Their Lady stands in unearthly beauty above the bright flowers and rain-wilted ribbons of silk that affectionate hands have fixed there in her honour. But flowers fade and sunlight pales, and every natural glory of earth withdraws its poor pretensions in her company, if we can believe her witnesses.

Now we find that by God’s gift, it is almost impossible not to believe.

“What do you want of me?” asks Lucia

The dialogue, read this way, does not seem inspired. From May to October it has been much the same. But there is this significant difference. It is heaven and earth concerned with goodness, rather than with skills. There is no call for Dante, or for Shakespeare, or for any modern literary hand.

I want a chapel built here in my honour. I want you to continue saying the Rosary every day. The war will end soon, and the soldiers will return to their homes.

“Yes,” says Lucia “Yes.” But since the Lady has promised this day to tell exactly who she is, Lucia asks further,

“Will you tell me your name?”

I am the Lady of the Rosary.

There is a reverent silence. Lucia then explains, “I have many petitions from many people. Will you grant them?”

Some I shall grant, and others I must deny.

This Lady of the Rosary, who is God’s Mother, is gentle, but she is serious. She has never smiled. She is asking for penance. She is talking in terms of heaven and hell – a blunt and terrifying equation that so many have comfortably forgotten. She speaks as though after 1900 years, a cross still weighs upon the shoulders of her Son:

People must amend their lives and ask pardon for their sins. They must not offend our Lord any more, for He is already too much offended!

“And is that all you have to ask?” Lucia inquires.

There is nothing more.

Now the Lady of the Rosary takes her last leave of her three small friends. She rises slowly toward the east. The children behold how she turns the palms of her gentle hands to the dark sky over them, and now, as if this is a signal, the rain has stopped; the great dark clouds that have obscured the sun and depressed the solemn day, are suddenly burst apart; they scatter; they are rent like a bombed rainbow before the eye, and the bold sun hangs unchallenged in its place, a strangely spinning disc of silver.

Lucia, Jacinta and Francisco are beholding their Lady. From her upturned hands strange rays of light are rising, as though to assault and make dim the light of the sun itself.

Lucia cries out a single time, “Look at the sun!”

But she has no recollection later of having called this out to the crowd. The Lady of the Rosary is no longer ascending. She stands in glory to the right of the sun, and her light is such that the great fixed star is by comparison pallid and weak. For a moment she is gowned in white, precisely as the children have known her each time she has appeared above the stubby oak. Yet as quickly, and as strangely then, she is wearing a mantle of blue, and with her, in fidelity to the promise she has made, is Saint Joseph, with the Christ Child in his arms. Saint Joseph is robed in red, and he appears to lean from the clouds, holding the Child who also is dressed in red.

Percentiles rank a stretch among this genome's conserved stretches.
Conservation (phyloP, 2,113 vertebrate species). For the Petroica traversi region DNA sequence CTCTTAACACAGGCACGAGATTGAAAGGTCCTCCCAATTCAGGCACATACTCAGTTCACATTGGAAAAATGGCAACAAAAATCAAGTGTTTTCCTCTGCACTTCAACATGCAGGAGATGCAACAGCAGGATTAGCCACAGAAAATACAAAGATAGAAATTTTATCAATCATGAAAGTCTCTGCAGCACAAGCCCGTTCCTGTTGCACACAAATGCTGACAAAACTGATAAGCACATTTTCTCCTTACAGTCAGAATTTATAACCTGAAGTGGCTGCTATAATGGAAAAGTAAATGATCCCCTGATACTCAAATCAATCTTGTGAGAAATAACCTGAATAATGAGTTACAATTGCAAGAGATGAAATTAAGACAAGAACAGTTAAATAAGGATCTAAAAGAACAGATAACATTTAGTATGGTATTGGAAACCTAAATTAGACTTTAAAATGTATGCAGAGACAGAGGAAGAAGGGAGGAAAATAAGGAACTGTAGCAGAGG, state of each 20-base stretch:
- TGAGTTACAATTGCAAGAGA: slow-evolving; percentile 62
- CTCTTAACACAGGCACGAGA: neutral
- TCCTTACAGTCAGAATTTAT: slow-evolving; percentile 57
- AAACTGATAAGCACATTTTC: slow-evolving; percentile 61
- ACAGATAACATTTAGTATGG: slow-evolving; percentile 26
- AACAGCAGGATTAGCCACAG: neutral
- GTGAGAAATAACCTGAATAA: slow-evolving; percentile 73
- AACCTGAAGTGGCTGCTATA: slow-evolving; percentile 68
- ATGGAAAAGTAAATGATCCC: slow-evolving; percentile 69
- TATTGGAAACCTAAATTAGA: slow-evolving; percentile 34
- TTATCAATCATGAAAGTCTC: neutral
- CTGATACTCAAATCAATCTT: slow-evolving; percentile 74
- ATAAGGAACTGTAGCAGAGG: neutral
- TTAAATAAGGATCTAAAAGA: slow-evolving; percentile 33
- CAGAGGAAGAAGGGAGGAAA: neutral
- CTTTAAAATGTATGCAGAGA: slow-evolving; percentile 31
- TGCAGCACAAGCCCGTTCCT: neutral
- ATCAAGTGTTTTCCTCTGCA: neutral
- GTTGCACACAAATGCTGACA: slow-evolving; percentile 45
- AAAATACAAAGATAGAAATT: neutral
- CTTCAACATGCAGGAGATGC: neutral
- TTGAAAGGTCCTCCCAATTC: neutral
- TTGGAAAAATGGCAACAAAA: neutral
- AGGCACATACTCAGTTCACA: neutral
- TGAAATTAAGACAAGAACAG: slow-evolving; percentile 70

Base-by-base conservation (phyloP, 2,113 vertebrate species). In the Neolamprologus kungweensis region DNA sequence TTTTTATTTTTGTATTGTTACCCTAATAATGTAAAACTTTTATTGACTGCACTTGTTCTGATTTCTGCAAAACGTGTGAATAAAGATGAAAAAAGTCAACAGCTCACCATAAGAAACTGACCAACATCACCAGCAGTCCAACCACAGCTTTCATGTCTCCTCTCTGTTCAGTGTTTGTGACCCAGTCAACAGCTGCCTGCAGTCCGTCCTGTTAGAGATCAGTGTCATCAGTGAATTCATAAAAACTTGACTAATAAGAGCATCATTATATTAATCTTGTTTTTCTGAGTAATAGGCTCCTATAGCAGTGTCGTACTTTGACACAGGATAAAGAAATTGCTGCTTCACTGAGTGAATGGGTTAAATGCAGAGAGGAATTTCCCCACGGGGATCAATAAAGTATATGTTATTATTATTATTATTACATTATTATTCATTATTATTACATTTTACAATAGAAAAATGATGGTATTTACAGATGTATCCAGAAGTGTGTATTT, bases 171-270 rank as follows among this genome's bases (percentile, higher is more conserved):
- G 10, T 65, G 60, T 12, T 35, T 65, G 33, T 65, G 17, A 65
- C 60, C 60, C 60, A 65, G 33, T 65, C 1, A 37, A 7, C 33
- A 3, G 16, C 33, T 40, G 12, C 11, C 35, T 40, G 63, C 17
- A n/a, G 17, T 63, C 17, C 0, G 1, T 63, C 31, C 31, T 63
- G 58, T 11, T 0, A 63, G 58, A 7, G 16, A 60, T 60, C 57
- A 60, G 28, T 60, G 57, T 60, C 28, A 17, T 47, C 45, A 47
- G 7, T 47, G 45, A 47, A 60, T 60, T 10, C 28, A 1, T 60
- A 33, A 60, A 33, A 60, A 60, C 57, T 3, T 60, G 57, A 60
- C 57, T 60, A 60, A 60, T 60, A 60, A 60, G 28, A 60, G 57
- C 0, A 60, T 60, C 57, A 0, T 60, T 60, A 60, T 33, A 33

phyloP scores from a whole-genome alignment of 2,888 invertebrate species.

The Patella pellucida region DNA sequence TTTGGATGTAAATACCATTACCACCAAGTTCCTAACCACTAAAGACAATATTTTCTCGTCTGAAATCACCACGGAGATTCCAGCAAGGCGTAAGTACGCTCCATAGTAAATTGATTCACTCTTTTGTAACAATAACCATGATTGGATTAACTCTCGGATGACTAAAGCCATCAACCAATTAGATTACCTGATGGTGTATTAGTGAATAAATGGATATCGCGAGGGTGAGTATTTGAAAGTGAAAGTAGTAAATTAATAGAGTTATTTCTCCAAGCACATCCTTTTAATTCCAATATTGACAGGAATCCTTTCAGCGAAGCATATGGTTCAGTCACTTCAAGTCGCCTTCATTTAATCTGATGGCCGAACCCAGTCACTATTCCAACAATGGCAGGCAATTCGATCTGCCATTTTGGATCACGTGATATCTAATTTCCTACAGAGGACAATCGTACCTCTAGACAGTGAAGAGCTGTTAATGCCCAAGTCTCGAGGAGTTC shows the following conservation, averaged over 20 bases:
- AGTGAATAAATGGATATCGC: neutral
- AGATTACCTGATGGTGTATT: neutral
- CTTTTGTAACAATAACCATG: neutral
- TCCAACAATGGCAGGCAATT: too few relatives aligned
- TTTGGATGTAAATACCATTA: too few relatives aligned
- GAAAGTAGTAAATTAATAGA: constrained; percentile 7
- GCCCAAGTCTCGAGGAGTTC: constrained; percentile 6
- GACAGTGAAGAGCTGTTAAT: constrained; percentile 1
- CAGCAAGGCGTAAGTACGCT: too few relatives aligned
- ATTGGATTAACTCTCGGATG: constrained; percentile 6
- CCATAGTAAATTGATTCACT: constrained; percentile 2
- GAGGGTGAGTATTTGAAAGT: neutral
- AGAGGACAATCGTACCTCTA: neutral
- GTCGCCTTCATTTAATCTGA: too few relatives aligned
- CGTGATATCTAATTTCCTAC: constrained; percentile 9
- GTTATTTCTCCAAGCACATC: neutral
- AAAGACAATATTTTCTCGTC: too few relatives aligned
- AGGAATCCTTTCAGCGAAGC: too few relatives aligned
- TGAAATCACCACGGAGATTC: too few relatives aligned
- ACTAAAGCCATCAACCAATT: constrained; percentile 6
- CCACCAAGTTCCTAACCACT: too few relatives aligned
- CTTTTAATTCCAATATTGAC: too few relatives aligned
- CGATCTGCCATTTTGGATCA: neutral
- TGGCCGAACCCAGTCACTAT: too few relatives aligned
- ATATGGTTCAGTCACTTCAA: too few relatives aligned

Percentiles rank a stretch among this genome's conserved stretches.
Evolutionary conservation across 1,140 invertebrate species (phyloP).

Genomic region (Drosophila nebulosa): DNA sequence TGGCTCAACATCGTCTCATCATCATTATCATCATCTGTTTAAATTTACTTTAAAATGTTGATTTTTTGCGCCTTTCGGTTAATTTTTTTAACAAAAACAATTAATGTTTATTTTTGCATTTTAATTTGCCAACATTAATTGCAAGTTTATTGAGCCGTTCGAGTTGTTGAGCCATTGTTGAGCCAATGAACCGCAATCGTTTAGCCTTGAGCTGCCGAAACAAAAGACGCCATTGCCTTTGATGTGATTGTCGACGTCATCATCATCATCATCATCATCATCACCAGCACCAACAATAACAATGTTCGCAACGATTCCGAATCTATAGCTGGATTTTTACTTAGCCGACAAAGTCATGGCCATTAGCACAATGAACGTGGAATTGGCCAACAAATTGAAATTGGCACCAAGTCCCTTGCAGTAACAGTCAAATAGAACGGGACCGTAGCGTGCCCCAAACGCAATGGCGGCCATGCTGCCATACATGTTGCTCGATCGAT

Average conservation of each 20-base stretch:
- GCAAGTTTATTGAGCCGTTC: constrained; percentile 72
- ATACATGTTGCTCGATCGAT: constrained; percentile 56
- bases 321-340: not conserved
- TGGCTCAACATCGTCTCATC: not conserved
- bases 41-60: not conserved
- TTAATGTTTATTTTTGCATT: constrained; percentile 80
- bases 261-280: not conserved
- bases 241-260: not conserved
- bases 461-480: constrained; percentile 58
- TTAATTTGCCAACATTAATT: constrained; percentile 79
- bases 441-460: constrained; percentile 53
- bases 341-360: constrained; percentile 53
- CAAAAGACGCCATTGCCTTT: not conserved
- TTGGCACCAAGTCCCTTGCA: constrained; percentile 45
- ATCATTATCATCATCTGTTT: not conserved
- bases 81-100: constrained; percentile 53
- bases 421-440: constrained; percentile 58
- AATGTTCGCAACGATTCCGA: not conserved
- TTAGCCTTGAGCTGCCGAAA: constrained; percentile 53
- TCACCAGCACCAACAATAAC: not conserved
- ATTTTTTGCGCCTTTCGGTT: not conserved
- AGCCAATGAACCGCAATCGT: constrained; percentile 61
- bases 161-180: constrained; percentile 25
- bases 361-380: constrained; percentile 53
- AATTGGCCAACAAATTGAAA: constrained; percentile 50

These visions are brief and they succeed one another rapidly. Three times Saint Joseph has traced the sign of the cross above the people. Saint Joseph fades away, and Christ appears at the base of the sun. He is cloaked in red. With Him stands His Mother. She is gowned now in neither white nor blue, but as Our Lady of Sorrows, gazing on the earth. She has not the traditional sword in her heart. This the children clearly note, and are later able to recall. Christ gives his blessing to the people, and then, as this vision passes, there is one that Lucia alone is privileged to see: Our Lady of Mount Carmel.

Remember, this is Lucia speaking; this is the privileged sight of three, quite different from the shocking and indisputable phenomenon that is witnessed by the crowd.

It seems strange, recounting here in simple words, such prodigies as this. There can be no attempt to describe the impact of this experience on the children. They have themselves no more succeeded in this than they have managed fully to convey a picture of the Lady whose beauty was more than the senses, unaided, could properly comprehend.

But what of the crowd who did not see the Christ Child, or His Mother, or Saint Joseph in the sky? Here the record pursues the sceptic, and inexorably, if he does not flee from the evidence, it will defeat him. The miraculous hand falls heavily. Like stones, the signs of God will be laid before you now to build a house of faith.

 

Recent Posts
Contact Us

We're not around right now. But you can send us an email and we'll get back to you, asap.

Not readable? Change text. captcha txt
0